I love anything you can drive. But I love it even more if it has a small block Chevy or Ford motor, a turbo, four wheel drive, is a hatchback, or was made in the 80s. My ideal car would be a combination of all of these things, and I'm working on building a time machine so I can go back to the 80's and convince Chevy and Ford to collaborate on a twin-engine, single turbo 4x4 XR4Ti/Fox Mustang/Third Gen F-body and hide one in a mineshaft for me to recover in brand new condition. Look for a blog post about it just as soon as it happens. Or maybe it already did, and I've already posted about it in the future and the internet just needs to catch up with it.
Okay, my head hurts, never mind.
This year, Toyota brought the whole Supra collection to the SEMA show, all in white which made it super easy to compare them all and choose a favorite, not that I needed that in order to pick one. I overhead a group people discussing which generation was their favorite and they all seemed pretty undecided.
For me, it’s hands down the Second Gen. The A60 was only produced from 1981 to 1985 but I still think of it as the main Supra. Let’s face it, the First Gen was pretty clumsy looking, the Third Gen resembles a poor man’s F-body or an FD RX-7 and the Fourth Gen is for just kids and the Hogan family.
I really can’t get enough of the exaggerated, low-poly shape of the Second Gen Supra. Since a picture is still worth at least a couple of hundred words these days, I took Toyota’s SEMA 2018 showing as an opportunity to try and get some angles of the car that really do it for me.
Toyota also had some other interesting stuff going on. I don’t think I’ve heard anything about hydrogen fuel cells since high school, but Toyota had a Tundra there that apparently runs on hydrogen and can make pizzas or something. I didn’t really stick around long enough to see it do anything though. I was too busy playing the free Ivan Stewart Super Off Road arcade machine and getting frustrated beyond belief. I’ve got to say- it was an excellent move on Toyota’s part to bring the game with them to the show but I think it should have been more prominently displayed. It was basically tucked into a corner, not even close to where the actual Ivan Stewart truck was. Either way, it was a cool idea, and I definitely spent longer at the Toyota booth than any of the other major manufacturers’ areas.It’s funny, I realized afterwards that I never really even took a close look at the new Supra. I spent all of my time on an outdated, underpowered car and an outdated, graphically underwhelming video game. I’m not sure what that says about me, but oh well. I’m going to go look at Celicas on Craigslist now.
This one speaks for itself. We rented a 2018 Escalade and put it through its paces. As you can see in the video, it cleaned up pretty well at the track, although it’s sort of an unfair advantage when you don’t mind letting your brand new vehicle scream down the track in 4 wheel low…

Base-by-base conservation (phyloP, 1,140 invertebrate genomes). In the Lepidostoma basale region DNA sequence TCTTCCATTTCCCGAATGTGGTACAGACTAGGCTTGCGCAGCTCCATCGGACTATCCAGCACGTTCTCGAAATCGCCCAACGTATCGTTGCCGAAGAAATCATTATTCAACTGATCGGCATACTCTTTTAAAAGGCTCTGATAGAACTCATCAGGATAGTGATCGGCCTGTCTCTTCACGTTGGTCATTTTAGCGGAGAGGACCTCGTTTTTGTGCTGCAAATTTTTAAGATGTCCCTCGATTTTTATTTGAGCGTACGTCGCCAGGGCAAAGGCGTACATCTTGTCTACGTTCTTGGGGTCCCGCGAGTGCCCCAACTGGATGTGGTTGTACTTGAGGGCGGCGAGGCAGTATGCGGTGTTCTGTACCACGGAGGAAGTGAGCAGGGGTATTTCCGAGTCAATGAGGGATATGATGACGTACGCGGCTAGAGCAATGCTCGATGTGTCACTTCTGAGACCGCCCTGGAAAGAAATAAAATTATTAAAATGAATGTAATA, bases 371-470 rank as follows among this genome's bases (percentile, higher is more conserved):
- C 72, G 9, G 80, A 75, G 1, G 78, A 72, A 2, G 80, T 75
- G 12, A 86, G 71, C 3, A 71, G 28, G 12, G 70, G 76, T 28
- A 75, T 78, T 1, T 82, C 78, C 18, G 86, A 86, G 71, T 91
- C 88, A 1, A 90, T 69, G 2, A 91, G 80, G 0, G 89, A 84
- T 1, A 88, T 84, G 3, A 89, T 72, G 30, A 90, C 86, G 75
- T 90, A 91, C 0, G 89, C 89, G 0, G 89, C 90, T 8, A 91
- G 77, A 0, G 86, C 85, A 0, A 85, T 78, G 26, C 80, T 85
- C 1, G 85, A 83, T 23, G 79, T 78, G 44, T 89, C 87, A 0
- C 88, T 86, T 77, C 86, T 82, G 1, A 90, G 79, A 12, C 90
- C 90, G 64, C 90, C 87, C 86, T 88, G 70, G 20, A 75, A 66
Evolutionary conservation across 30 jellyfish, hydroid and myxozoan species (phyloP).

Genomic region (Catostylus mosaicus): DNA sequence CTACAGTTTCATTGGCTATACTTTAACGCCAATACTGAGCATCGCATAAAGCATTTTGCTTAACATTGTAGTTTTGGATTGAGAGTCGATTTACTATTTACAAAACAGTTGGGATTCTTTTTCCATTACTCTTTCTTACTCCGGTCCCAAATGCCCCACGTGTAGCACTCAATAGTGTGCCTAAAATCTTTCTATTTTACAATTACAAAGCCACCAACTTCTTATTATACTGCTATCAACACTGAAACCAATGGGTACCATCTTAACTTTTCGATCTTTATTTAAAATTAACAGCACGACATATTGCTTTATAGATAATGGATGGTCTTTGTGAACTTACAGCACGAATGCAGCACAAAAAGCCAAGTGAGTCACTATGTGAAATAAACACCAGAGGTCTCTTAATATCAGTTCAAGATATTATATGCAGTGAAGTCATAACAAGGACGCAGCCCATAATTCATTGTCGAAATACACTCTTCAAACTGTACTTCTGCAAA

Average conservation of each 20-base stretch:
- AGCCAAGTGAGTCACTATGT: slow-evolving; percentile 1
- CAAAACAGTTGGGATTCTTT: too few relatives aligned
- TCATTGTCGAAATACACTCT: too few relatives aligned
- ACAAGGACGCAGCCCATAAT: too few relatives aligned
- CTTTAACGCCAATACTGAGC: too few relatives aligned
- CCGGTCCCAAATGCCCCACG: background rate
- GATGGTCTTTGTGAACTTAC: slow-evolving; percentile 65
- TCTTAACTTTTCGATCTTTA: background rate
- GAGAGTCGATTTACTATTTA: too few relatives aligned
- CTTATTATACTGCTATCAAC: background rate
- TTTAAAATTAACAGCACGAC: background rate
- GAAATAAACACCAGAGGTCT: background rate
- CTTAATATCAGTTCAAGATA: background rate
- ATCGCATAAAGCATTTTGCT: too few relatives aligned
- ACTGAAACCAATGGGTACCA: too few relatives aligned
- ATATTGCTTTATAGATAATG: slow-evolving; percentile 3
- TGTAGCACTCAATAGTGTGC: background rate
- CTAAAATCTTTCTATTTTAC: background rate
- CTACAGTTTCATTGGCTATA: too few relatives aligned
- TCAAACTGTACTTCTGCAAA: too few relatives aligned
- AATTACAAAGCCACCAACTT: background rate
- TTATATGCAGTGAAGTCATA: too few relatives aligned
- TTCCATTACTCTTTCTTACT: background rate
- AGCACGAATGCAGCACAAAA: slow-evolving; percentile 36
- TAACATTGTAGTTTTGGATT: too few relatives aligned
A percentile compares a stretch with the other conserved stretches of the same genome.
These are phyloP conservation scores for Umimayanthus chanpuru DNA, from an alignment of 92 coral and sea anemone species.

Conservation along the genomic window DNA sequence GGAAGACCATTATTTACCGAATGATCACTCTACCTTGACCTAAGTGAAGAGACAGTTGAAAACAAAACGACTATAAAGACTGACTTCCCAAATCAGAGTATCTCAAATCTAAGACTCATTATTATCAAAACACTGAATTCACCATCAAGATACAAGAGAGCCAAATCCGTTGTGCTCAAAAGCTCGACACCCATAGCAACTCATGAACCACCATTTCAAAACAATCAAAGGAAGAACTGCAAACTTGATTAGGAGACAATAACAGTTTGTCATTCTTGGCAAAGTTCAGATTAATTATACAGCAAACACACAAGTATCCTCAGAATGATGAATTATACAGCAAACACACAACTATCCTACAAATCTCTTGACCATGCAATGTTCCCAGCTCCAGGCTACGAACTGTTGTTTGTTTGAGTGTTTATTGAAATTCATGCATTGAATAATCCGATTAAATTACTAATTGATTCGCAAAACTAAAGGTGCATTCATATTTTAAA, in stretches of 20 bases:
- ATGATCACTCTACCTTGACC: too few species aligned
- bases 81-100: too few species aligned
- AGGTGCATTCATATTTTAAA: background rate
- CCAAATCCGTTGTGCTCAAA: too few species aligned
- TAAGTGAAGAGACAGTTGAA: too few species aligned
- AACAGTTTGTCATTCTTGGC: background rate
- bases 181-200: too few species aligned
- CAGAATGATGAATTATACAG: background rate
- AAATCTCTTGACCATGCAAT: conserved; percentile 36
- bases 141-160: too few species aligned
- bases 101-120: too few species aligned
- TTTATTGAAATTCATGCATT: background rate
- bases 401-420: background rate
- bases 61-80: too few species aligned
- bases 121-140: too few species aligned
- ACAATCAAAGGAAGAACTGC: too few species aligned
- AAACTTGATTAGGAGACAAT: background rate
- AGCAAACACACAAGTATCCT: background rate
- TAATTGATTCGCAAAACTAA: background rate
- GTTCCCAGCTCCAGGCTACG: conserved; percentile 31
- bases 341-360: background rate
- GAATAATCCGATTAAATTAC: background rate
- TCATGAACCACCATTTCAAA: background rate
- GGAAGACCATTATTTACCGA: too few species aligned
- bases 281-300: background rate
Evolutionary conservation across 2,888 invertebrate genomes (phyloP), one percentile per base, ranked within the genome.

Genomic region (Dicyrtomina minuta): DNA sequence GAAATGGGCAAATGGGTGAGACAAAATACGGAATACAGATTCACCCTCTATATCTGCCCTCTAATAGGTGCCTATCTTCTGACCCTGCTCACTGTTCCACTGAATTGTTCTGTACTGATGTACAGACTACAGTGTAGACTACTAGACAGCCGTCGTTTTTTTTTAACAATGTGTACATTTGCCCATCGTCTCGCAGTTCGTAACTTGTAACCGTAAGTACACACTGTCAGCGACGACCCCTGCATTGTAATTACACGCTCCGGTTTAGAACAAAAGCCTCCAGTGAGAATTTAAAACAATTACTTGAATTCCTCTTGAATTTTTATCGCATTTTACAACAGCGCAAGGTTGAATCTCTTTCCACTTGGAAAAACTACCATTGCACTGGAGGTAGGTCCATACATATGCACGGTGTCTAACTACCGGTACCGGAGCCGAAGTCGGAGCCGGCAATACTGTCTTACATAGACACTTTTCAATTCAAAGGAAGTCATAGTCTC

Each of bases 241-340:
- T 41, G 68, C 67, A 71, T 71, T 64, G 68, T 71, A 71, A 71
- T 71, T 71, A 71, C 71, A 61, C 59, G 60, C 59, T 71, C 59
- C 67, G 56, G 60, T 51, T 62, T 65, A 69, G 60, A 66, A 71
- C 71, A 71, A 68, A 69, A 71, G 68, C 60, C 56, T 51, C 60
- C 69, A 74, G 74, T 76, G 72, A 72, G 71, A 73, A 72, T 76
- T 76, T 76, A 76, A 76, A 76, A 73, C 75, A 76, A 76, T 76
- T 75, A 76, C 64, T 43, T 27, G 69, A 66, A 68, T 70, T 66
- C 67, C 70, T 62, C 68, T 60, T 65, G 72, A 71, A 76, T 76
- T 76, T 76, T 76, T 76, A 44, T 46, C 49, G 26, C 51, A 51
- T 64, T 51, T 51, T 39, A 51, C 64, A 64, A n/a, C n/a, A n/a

It’s also surprisingly good off road for having no ground clearance to speak of. Basically what we learned is that total carelessness can make up for quite a few vehicular shortcomings.
Well, we finally did a Floor it From a Stop video with Bryan’s Fleetwood, and somehow it managed to let us down yet again. It didn’t want to even spin the tires this time for some reason, which usually isn’t a problem at all for it. We really had to work for this one.
Kind of a (not so) quick update on some of our project cars.
Things are getting a little crowded these days. The Grand Marquis doesn’t want to fire up. It sounds like the fuel pump is dead just in time for summer. We never did find the Lexus key but we do have a spare.
Sure, there’s a ton of car shows out here in the southwest, especially when the weather is nice, but where else are you going to see John Lennon’s Austin Princess Hearse parked across from Justin Bieber’s painfully millennial-ed out 458? The range of cars is just overwhelming.
This truck feels like what would happen if for some reason all of the individual, fragmented automotive obsessions I have gone through in the past couple of years somehow manifested themselves into one fever-dream of an automotive singularity. And it turned out pretty damn cool.
Bryan bought this Mark VIII from a guy who had sucked a bunch of water into it after a heavy rain. For some reason, we felt that we needed to try and get the water out of it at 1:30 in the morning in the parking lot where the previous owner had left it.
This isn’t really a how to video. Actually, it’s kind of more of a how not to.
When it comes to the Tri-Five Chevys of 1955, 56, and 57, most owners fall into one of two groups. You have the cars which are restored to their full original condition, and you have the cars which have been set up for drag racing with a big block, roll cage, rear wheel tubs, and drag slicks. So it was quite unusual to see Ron ad Debbie Pfisterer’s 1955 Nomad at SEMA 2015, because it wasn’t like either of those.
In fact, the car seems to be set up more as a cruiser / pro-touring vehicle, which I’ve not seen done to one of these cars before. The first thing that caught my eye was not the bright orange color, but the directional wheels from a C4 Corvette. Continue reading →